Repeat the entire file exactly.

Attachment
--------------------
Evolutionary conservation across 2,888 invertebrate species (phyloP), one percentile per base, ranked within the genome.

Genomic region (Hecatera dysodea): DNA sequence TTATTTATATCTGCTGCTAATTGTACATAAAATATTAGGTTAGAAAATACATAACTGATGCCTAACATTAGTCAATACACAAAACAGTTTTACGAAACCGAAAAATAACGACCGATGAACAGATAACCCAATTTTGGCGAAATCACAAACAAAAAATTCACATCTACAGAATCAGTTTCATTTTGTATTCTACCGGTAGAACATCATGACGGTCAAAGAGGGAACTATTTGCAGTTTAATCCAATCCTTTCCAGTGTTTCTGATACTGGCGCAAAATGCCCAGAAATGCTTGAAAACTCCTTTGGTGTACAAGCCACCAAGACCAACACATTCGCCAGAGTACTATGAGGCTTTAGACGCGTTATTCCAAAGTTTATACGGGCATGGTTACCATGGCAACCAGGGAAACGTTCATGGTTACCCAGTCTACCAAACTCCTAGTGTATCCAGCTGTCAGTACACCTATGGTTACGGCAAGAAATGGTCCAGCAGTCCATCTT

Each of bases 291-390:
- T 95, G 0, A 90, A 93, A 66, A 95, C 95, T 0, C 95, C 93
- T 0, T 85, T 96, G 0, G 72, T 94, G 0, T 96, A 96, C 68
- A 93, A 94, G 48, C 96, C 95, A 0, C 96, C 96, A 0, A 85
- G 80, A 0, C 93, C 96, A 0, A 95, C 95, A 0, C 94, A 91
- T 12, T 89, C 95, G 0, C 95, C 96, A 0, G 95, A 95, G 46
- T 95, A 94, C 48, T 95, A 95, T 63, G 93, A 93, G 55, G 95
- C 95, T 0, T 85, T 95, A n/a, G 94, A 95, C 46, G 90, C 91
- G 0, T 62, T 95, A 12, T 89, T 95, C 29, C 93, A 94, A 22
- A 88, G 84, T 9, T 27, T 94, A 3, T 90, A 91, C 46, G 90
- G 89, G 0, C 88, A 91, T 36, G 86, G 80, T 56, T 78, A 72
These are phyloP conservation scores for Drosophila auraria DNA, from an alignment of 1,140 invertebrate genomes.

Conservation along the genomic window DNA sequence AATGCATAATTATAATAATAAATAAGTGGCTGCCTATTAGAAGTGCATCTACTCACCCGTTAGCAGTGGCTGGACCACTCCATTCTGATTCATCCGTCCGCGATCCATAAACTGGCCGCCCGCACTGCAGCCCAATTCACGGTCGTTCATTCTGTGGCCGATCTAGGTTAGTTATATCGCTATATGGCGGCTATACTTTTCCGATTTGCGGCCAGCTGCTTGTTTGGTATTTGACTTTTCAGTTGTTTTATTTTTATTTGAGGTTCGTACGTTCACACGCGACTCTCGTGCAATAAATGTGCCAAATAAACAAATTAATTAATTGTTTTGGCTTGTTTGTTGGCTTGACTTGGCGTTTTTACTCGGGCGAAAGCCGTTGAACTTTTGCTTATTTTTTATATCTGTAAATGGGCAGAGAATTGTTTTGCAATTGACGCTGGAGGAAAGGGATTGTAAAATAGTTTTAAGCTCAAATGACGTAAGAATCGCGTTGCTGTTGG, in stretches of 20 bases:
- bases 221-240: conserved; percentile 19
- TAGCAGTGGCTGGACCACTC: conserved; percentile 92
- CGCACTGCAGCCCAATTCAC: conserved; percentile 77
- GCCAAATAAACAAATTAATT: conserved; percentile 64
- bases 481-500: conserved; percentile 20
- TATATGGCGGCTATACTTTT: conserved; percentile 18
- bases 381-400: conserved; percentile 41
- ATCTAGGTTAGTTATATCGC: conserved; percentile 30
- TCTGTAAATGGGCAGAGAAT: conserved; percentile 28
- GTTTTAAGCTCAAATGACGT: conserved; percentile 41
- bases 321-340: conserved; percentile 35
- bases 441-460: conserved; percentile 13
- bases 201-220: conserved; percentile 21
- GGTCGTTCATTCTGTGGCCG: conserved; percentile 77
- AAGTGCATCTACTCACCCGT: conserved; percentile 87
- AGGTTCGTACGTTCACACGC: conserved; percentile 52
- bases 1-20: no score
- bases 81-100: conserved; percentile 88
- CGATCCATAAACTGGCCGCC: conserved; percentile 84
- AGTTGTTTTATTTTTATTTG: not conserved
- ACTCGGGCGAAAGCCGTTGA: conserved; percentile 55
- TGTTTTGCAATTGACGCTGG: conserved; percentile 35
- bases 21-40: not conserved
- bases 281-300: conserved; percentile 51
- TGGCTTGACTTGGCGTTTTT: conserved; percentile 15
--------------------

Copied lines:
Evolutionary conservation across 2,888 invertebrate species (phyloP), one percentile per base, ranked within the genome.

Genomic region (Hecatera dysodea): DNA sequence TTATTTATATCTGCTGCTAATTGTACATAAAATATTAGGTTAGAAAATACATAACTGATGCCTAACATTAGTCAATACACAAAACAGTTTTACGAAACCGAAAAATAACGACCGATGAACAGATAACCCAATTTTGGCGAAATCACAAACAAAAAATTCACATCTACAGAATCAGTTTCATTTTGTATTCTACCGGTAGAACATCATGACGGTCAAAGAGGGAACTATTTGCAGTTTAATCCAATCCTTTCCAGTGTTTCTGATACTGGCGCAAAATGCCCAGAAATGCTTGAAAACTCCTTTGGTGTACAAGCCACCAAGACCAACACATTCGCCAGAGTACTATGAGGCTTTAGACGCGTTATTCCAAAGTTTATACGGGCATGGTTACCATGGCAACCAGGGAAACGTTCATGGTTACCCAGTCTACCAAACTCCTAGTGTATCCAGCTGTCAGTACACCTATGGTTACGGCAAGAAATGGTCCAGCAGTCCATCTT

Each of bases 291-390:
- T 95, G 0, A 90, A 93, A 66, A 95, C 95, T 0, C 95, C 93
- T 0, T 85, T 96, G 0, G 72, T 94, G 0, T 96, A 96, C 68
- A 93, A 94, G 48, C 96, C 95, A 0, C 96, C 96, A 0, A 85
- G 80, A 0, C 93, C 96, A 0, A 95, C 95, A 0, C 94, A 91
- T 12, T 89, C 95, G 0, C 95, C 96, A 0, G 95, A 95, G 46
- T 95, A 94, C 48, T 95, A 95, T 63, G 93, A 93, G 55, G 95
- C 95, T 0, T 85, T 95, A n/a, G 94, A 95, C 46, G 90, C 91
- G 0, T 62, T 95, A 12, T 89, T 95, C 29, C 93, A 94, A 22
- A 88, G 84, T 9, T 27, T 94, A 3, T 90, A 91, C 46, G 90
- G 89, G 0, C 88, A 91, T 36, G 86, G 80, T 56, T 78, A 72
These are phyloP conservation scores for Drosophila auraria DNA, from an alignment of 1,140 invertebrate genomes.

Conservation along the genomic window DNA sequence AATGCATAATTATAATAATAAATAAGTGGCTGCCTATTAGAAGTGCATCTACTCACCCGTTAGCAGTGGCTGGACCACTCCATTCTGATTCATCCGTCCGCGATCCATAAACTGGCCGCCCGCACTGCAGCCCAATTCACGGTCGTTCATTCTGTGGCCGATCTAGGTTAGTTATATCGCTATATGGCGGCTATACTTTTCCGATTTGCGGCCAGCTGCTTGTTTGGTATTTGACTTTTCAGTTGTTTTATTTTTATTTGAGGTTCGTACGTTCACACGCGACTCTCGTGCAATAAATGTGCCAAATAAACAAATTAATTAATTGTTTTGGCTTGTTTGTTGGCTTGACTTGGCGTTTTTACTCGGGCGAAAGCCGTTGAACTTTTGCTTATTTTTTATATCTGTAAATGGGCAGAGAATTGTTTTGCAATTGACGCTGGAGGAAAGGGATTGTAAAATAGTTTTAAGCTCAAATGACGTAAGAATCGCGTTGCTGTTGG, in stretches of 20 bases:
- bases 221-240: conserved; percentile 19
- TAGCAGTGGCTGGACCACTC: conserved; percentile 92
- CGCACTGCAGCCCAATTCAC: conserved; percentile 77
- GCCAAATAAACAAATTAATT: conserved; percentile 64
- bases 481-500: conserved; percentile 20
- TATATGGCGGCTATACTTTT: conserved; percentile 18
- bases 381-400: conserved; percentile 41
- ATCTAGGTTAGTTATATCGC: conserved; percentile 30
- TCTGTAAATGGGCAGAGAAT: conserved; percentile 28
- GTTTTAAGCTCAAATGACGT: conserved; percentile 41
- bases 321-340: conserved; percentile 35
- bases 441-460: conserved; percentile 13
- bases 201-220: conserved; percentile 21
- GGTCGTTCATTCTGTGGCCG: conserved; percentile 77
- AAGTGCATCTACTCACCCGT: conserved; percentile 87
- AGGTTCGTACGTTCACACGC: conserved; percentile 52
- bases 1-20: no score
- bases 81-100: conserved; percentile 88
- CGATCCATAAACTGGCCGCC: conserved; percentile 84
- AGTTGTTTTATTTTTATTTG: not conserved
- ACTCGGGCGAAAGCCGTTGA: conserved; percentile 55
- TGTTTTGCAATTGACGCTGG: conserved; percentile 35
- bases 21-40: not conserved
- bases 281-300: conserved; percentile 51
- TGGCTTGACTTGGCGTTTTT: conserved; percentile 15